While today, society still generates people committed to the spiritual quest, the magnetic pull of consumerism and intensification for sensual gratification obscures a deep, widespread interest in the issue of what it means to be a human being. We have substituted spiritual explorations with obsessions around money, gadgets, gambling, cars, holidays, sex, drugs, clothes, food, sport and entertainment. If those pre-occupations receded much more into the background of our priorities, it would generate a tremendous space within that would have the potential to open up our world and our life into a fresh and creative vision, rich in insights. The world of pursuit of material goods, access and ownership has a marginal place in the scheme of things.
Adults and children, including members of the same family, were sometimes perceived as joining the Buddha’s Sangha of wandering mendicants as an escape from their responsibilities and an expression of irresponsible behaviour. Some who wanted to join the Sangha were terrorists, murderers, thieves, criminals, army deserters, unemployed, dying from diseases or living with crippling debts. Was it an escape or the deep yearning for the spiritual life and community living?
In the early years of the Sangha, the Buddha and his friends had to make clear decisions about who was ready for the trial period of four months for novice ordination or full ordination. They had to be clear that seekers showed true commitment to an austere and spiritual way of life of trust, including mindful living to know a free way of life. The Buddha turned away those who he perceived were running away from society rather than committed to deep exploration amidst a homeless way of life.
The Buddha adopted a very pragmatic approach in terms of practical steps to resolve issues. He sometimes initiated the conversation with a visitor or wait to be asked. He was fond of asking yogis, Brahmin students, people of faith, disciples of gurus what their teacher taught them. If he dismissed the questionable views of another teacher, the student or disciple sitting of the Buddha often felt dismayed. The Buddha offered straightforward and clear advice to questioners about what to see clearly and what to develop. The eye of wisdom sometimes opened for questioners upon hearing the Buddha’s response. He changed people’s lives by getting straight to the point with little or no waffle. News of the Buddha’s wisdom, the noble realisations of his Sangha and the arising of equally profound insights for the questioners spread far and wide. People walked or rode long distances to listen to him.
In contemporary society, serious communication through the media relies upon the presentation of a so-called balanced view with accurate information for the reader though any social/political bias usually becomes clear to the reader or viewer. The presentation of an issue requires showing two sides or more of the perceptions of the situation. Commentators will write articles expressing their views about the event that generally reflect the vested interests of the owners and values of their publication or radio/TV channel. A truly free press would also include at the end of major news stories and articles the steps that readers could take to reduce or resolve suffering within and without. Wise and compassionate action would then serve as the primary purpose of the media, instead of reports and commentaries. The media serves as a child of yesterday’s news rather than a voice of action for today and tomorrow. Citizens have much to offer in the way of service but they do not know who to contact.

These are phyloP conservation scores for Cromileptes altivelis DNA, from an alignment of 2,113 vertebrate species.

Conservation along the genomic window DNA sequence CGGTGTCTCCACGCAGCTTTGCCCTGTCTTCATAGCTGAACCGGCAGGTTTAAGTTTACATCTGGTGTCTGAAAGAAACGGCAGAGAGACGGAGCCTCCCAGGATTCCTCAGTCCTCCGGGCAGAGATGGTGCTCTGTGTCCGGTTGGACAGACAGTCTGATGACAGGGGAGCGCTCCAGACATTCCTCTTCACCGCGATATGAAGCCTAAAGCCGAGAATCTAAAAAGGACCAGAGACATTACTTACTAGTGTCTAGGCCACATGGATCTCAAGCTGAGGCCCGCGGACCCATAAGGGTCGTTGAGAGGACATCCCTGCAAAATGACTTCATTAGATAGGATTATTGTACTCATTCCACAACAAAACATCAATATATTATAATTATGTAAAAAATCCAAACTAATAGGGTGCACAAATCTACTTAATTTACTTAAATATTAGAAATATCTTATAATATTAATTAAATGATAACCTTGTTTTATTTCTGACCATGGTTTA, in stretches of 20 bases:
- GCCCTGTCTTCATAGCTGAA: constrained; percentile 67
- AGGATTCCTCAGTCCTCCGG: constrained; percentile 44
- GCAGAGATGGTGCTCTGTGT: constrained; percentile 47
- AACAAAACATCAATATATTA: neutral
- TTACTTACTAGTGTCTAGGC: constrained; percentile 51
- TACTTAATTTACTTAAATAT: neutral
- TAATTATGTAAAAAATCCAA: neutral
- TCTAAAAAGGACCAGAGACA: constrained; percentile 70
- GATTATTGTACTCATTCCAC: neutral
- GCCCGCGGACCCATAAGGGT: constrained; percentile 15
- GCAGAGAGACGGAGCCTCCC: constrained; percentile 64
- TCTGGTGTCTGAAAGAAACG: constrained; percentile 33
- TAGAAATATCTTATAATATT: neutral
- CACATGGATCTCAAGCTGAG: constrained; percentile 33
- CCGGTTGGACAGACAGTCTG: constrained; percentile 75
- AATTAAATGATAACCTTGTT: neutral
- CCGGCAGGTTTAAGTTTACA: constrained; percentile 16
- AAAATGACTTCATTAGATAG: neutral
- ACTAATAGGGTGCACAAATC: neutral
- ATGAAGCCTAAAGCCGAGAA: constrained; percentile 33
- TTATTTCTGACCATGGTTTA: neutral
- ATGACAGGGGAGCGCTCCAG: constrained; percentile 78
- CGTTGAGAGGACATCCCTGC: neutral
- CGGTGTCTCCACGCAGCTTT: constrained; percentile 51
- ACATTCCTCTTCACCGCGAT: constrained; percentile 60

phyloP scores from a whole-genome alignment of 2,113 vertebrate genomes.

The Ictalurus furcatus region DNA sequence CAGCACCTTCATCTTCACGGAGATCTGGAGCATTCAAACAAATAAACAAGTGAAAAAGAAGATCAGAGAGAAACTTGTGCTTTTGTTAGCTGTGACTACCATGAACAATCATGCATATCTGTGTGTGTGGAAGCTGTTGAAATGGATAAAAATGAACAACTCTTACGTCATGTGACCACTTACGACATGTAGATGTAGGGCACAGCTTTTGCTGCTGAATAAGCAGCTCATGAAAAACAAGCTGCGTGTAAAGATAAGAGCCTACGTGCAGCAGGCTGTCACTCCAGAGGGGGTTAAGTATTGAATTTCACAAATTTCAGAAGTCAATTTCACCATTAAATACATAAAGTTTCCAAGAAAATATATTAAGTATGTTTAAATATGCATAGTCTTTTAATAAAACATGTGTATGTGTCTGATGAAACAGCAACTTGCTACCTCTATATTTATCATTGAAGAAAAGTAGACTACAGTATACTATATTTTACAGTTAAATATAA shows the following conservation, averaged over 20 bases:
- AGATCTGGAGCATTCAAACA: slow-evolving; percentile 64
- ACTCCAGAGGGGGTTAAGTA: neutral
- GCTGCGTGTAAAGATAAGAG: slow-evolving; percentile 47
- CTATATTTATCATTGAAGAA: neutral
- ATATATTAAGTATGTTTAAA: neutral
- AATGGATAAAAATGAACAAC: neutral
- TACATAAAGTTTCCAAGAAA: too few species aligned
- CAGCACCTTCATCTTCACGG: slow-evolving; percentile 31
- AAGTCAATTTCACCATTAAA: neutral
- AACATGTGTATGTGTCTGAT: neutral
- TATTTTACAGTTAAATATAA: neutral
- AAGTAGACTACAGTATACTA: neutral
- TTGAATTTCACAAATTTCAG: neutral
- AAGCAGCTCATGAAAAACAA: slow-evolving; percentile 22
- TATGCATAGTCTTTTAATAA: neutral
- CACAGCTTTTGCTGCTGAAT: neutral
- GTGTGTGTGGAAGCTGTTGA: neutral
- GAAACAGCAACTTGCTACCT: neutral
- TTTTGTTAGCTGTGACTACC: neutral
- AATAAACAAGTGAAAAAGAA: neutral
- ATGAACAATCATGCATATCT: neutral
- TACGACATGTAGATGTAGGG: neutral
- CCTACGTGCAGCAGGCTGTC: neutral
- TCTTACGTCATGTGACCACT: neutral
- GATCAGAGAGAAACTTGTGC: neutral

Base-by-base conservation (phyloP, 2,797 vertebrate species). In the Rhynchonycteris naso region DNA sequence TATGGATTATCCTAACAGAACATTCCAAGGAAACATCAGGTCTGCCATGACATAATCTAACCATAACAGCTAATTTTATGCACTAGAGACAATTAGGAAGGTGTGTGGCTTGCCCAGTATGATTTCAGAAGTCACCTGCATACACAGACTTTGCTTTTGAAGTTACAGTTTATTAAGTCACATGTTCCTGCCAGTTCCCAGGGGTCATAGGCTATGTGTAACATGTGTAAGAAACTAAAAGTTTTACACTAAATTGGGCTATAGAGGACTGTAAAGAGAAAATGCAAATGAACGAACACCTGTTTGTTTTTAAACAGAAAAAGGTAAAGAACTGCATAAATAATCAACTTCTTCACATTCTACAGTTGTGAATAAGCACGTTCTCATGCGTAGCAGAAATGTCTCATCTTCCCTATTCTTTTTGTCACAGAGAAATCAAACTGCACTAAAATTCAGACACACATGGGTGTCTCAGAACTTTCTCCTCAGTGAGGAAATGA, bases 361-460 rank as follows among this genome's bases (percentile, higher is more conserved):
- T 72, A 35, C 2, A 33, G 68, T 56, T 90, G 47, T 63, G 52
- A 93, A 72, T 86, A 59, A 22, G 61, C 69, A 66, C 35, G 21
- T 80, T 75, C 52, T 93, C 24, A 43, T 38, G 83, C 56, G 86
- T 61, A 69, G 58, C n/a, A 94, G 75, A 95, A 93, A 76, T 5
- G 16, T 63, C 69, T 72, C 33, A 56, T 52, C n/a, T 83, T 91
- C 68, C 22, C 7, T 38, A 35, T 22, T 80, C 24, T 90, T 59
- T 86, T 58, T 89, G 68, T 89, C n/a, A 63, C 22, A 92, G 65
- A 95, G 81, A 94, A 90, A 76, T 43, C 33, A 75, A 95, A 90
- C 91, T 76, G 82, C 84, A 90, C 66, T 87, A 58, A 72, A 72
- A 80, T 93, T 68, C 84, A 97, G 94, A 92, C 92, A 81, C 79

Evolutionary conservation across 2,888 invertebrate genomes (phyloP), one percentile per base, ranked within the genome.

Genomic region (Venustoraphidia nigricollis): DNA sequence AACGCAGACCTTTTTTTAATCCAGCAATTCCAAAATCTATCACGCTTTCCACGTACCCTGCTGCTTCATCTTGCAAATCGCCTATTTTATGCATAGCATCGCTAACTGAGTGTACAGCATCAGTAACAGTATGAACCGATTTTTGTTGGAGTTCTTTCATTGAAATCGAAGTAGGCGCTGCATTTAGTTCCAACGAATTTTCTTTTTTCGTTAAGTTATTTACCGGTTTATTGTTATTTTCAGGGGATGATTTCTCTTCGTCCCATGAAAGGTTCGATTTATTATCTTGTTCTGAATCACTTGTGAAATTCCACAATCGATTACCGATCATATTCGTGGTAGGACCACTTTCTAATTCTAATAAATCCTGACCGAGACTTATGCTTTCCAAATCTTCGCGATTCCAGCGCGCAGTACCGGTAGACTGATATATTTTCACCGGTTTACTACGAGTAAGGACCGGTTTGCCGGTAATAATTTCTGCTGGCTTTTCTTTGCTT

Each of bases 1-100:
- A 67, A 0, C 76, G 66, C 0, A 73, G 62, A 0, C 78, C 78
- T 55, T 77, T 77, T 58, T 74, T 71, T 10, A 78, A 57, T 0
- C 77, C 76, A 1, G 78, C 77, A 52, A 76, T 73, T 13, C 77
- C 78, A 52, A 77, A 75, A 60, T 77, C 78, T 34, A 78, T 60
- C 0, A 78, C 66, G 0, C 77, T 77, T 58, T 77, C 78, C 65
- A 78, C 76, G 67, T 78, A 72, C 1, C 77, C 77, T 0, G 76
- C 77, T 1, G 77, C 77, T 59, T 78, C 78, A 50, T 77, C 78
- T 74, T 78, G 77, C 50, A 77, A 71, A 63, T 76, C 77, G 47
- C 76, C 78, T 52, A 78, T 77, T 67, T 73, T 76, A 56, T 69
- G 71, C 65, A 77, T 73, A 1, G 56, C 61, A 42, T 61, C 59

The Buddha adopted a radical different approach. He listened to the truth of a situation and then stated the necessary steps to resolve the suffering in the situation. He was not interested to present various interpretations but addressed the way to the solution. Endless analysis in the media in the name of free speech inhibits direct action. In the same way, we can endlessly analyse a personal issue but not take immediate steps to change. For example, the Buddha stated his teachings focussed on the resolution of suffering so he would not support inflicting more hardship on the poor by making them pay for financial mismanagement of the rich and powerful.
In reading through the accounts of many conversations, the reader will probably be struck with the depth of public concern and levels of enquiry into spiritual and secular matters in this era of India. It is clear from the questions around family life, whether asked by children, teenagers or their parents that parents today share many similar concerns.
Parents today will often find themselves struggling to answer deep questions from their children about life and death. Many parents report such questions from their kids not only on important occasions, such as a birth or death in the family, but other times as well. Children have a natural curiosity of about life, the world and our place in the vast scheme of things. In the passage of time, their deep questions about life easily fade away when parents, family members, neighbours and school teachers fail to respond to the deep questions and observations from children. When adults ignore these questions, it leads to children dampening down their impulses to understand life. A child will probably quickly realise if an adult or an older sibling has the capacity to respond to their concerns about life or ignores them or dismisses the comments as unanswerable.
[ to be continued ]
Source: Christopher Titmuss Dhrama Blog | A Buddhist Perspective